Annie Bashaw
A. Rose Bashaw (she/her) is a queer writer and engineer from Colorado, currently based in Washington, D.C. In addition to her short stories, she likes to write longer fiction pieces that meld magic, science, and religion. Her work has previously appeared in From Arthur’s Seat and is forthcoming in an anthology by Forest Publishing.


    She lets go of her days or they’ll haunt her.
    I’m with her when she reaches the end of a bad one and tries to evaporate the pieces. She kneels, wincing when the woodgrain pinches her kneecap skin. This isn’t a prayer, but she clasps her cold hands and settles her elbows on the starched duvet cover. She stares at the window. Sometimes, if the moon is out, and it rains, and the drops are big enough against the glass, she imagines a hundred droplet eyes staring back in judgment. Without the rain, she never sees more than her own reflection.
    She lets go of the sleepless dawn. Of crows startling her awake, screeching accompaniment to the percussive wind that rattles the windows, that shakes the sieve separating her from dregs of sleep. Of lost time as she stares at the dreary sky, waiting for her alarm to sound.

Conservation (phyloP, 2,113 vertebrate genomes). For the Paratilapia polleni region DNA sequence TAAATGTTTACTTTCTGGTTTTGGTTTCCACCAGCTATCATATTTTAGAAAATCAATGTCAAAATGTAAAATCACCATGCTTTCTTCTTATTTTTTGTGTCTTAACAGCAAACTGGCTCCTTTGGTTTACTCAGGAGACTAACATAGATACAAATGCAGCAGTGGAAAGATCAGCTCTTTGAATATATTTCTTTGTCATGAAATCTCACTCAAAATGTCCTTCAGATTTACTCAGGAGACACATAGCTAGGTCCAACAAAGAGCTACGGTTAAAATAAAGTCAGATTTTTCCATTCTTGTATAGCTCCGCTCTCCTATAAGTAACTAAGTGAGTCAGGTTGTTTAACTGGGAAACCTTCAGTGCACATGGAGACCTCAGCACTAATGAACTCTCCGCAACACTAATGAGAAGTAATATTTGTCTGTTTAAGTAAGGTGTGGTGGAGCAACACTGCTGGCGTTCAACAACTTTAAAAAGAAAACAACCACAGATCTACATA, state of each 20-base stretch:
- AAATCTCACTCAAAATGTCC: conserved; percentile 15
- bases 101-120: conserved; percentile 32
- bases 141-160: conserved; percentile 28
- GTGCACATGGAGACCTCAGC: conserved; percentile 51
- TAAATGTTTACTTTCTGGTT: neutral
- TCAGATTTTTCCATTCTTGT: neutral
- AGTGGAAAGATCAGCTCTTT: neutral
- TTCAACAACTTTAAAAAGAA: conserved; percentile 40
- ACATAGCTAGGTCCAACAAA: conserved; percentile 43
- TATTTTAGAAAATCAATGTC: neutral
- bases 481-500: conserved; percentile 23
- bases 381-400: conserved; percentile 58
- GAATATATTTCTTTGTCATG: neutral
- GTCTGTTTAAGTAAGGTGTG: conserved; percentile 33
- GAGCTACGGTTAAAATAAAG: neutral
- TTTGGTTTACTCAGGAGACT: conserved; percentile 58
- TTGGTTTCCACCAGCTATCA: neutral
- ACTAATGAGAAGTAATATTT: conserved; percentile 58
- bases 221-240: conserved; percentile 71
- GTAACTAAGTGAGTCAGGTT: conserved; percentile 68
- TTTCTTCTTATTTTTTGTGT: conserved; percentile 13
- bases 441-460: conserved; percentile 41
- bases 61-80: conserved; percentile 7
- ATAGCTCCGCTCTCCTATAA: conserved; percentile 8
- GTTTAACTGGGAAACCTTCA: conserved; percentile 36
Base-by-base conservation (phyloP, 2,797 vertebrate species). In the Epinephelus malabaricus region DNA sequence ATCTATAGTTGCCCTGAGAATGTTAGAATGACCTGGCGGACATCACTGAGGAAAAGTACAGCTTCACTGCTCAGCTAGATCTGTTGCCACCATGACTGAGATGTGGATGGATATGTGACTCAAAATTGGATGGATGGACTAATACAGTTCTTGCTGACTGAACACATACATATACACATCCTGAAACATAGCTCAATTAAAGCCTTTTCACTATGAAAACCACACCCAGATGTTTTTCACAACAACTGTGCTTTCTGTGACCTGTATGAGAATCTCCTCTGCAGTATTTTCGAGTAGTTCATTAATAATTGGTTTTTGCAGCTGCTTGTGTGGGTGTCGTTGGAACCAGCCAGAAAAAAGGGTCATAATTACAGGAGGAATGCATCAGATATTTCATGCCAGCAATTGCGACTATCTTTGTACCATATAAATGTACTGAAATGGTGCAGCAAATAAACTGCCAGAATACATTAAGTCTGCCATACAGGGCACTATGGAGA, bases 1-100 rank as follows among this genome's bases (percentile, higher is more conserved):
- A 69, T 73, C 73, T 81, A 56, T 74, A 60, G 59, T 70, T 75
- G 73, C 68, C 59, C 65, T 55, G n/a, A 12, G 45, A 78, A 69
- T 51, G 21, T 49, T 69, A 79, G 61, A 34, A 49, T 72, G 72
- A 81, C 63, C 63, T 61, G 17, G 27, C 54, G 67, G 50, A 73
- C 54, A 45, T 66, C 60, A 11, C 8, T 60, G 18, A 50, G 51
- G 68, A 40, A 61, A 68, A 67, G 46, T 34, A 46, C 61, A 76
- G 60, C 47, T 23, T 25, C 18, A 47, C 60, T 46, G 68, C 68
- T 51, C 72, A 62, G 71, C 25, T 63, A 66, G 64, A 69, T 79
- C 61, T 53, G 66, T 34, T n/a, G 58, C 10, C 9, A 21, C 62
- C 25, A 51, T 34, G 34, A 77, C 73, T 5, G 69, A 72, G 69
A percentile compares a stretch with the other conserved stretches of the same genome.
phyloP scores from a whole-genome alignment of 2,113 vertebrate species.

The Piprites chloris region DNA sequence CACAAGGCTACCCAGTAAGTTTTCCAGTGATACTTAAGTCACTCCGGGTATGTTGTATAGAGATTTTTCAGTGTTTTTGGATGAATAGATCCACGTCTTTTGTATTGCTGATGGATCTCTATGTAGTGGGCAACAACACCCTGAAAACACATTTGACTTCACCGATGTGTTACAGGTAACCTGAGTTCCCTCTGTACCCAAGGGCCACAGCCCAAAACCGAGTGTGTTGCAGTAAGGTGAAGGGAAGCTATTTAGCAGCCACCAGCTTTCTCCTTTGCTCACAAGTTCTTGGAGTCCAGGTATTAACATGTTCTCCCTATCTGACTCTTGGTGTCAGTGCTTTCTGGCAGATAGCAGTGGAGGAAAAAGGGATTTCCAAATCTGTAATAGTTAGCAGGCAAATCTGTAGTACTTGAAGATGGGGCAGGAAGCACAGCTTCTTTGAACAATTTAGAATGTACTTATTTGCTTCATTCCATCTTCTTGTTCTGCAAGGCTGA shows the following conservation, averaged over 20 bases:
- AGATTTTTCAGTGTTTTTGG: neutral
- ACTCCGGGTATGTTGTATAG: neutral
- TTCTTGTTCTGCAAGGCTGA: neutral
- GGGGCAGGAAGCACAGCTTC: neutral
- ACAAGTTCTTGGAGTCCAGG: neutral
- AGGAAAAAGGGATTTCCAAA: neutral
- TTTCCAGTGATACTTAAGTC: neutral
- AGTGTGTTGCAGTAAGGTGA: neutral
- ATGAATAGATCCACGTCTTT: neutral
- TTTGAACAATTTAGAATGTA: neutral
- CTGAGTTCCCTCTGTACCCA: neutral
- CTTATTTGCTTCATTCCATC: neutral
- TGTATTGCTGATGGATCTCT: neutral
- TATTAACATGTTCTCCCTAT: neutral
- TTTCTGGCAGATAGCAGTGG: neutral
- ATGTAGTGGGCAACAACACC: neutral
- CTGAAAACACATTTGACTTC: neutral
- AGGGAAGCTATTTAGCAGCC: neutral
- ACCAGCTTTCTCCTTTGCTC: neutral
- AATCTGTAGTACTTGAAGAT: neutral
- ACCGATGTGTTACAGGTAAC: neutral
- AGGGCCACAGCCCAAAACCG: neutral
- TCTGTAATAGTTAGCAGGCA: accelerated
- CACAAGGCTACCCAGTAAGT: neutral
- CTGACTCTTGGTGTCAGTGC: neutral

The same morning ritual. She lies in bed until the pressure of punctuality forces her to the shower, past furnishings stolen from a magazine. She owns her condominium, but it isn’t hers. Perhaps because fertile soil will still reject a withered plant.
    She doesn’t have time for breakfast, but risks toast anyway. She burns it, bins it, and misses the bus. Her boss yells at her, baffled that the person who schedules appointments for everyone else can’t arrive on time. Shrinking in her chair, she holds her remorse out to him in penance. She wishes she could hide, but her desk is within view of his office. She feels his stare for hours and looks at anything else—grey-walled cubicle, teak desk with no pictures, no books, no line of beach glass in a row, arranged by size first, then color, then smoothness. I like to think she’d collect beach glass if she didn’t collect its absence.
    She should call him out. She should march into his office and—
    ‘Avery, you coming?’ Millie asks.
    She lets go of the awkward lunch. Of using the same sad microwave no one cleans to heat up her plastic-protected meal. Of hearing complaints about work, emails, and parents, and laughing off lonely weekends and relationships she’s long since pushed away.